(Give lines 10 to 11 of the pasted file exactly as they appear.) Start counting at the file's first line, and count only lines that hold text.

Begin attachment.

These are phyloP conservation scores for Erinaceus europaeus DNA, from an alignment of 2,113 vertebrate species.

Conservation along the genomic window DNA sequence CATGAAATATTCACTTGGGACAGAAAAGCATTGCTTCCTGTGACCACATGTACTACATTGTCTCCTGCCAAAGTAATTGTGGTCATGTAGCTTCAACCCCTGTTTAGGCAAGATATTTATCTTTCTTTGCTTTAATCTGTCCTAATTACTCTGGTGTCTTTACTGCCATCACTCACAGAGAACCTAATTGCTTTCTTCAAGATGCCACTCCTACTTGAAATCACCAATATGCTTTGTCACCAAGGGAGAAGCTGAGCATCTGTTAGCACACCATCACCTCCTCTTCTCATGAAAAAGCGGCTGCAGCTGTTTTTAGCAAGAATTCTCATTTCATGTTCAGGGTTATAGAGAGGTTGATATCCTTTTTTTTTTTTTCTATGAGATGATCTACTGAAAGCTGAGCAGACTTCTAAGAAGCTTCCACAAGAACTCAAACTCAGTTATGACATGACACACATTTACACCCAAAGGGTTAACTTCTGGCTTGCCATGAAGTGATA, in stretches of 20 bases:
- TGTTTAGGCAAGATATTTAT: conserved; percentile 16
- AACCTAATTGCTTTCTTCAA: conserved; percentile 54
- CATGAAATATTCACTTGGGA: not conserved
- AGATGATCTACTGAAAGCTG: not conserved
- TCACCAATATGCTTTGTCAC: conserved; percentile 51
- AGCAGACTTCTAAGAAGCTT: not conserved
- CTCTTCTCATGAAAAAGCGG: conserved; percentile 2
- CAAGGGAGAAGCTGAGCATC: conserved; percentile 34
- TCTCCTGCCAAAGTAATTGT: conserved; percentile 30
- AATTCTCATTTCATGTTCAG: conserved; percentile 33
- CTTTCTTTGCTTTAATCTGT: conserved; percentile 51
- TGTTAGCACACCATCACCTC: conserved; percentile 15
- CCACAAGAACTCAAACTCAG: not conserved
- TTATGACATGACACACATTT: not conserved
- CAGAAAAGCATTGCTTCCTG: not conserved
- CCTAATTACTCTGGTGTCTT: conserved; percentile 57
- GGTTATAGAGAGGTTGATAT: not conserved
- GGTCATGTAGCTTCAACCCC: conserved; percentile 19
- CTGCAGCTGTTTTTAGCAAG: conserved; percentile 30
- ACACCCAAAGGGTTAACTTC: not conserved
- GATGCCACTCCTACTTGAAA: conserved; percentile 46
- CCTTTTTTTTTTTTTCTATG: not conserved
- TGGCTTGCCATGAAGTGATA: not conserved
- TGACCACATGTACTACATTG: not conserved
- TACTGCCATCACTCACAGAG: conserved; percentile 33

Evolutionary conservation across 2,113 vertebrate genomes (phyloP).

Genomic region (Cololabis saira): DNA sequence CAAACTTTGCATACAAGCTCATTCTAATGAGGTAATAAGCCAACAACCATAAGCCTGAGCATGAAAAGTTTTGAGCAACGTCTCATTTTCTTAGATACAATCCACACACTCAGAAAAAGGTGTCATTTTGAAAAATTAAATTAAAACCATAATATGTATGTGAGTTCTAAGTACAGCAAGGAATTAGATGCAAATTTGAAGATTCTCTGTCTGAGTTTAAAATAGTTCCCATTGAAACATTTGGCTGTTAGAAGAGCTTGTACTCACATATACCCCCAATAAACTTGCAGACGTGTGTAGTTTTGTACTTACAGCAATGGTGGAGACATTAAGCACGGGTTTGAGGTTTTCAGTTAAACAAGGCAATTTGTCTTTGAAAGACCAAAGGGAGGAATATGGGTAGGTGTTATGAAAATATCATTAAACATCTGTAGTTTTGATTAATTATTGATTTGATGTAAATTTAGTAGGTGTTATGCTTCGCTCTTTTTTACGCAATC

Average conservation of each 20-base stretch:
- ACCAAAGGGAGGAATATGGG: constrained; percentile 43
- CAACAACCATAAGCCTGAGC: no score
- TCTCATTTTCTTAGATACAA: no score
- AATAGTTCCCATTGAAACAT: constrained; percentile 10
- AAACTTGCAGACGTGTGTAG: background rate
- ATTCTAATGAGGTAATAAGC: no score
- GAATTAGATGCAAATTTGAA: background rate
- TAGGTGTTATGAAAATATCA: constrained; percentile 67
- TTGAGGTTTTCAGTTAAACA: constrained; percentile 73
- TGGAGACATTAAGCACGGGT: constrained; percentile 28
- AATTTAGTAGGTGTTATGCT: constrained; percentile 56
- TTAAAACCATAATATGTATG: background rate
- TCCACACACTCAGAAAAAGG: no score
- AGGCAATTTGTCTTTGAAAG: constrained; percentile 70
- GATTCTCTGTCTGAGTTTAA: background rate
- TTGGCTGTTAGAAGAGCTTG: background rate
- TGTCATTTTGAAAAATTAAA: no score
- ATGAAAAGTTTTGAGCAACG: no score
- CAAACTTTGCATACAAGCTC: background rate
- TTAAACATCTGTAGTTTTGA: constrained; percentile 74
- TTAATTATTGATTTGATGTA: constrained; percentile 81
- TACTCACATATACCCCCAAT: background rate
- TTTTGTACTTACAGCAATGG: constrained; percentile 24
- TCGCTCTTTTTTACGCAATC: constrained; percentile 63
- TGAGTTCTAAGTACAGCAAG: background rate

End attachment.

- CAAGGGAGAAGCTGAGCATC: conserved; percentile 34
- TCTCCTGCCAAAGTAATTGT: conserved; percentile 30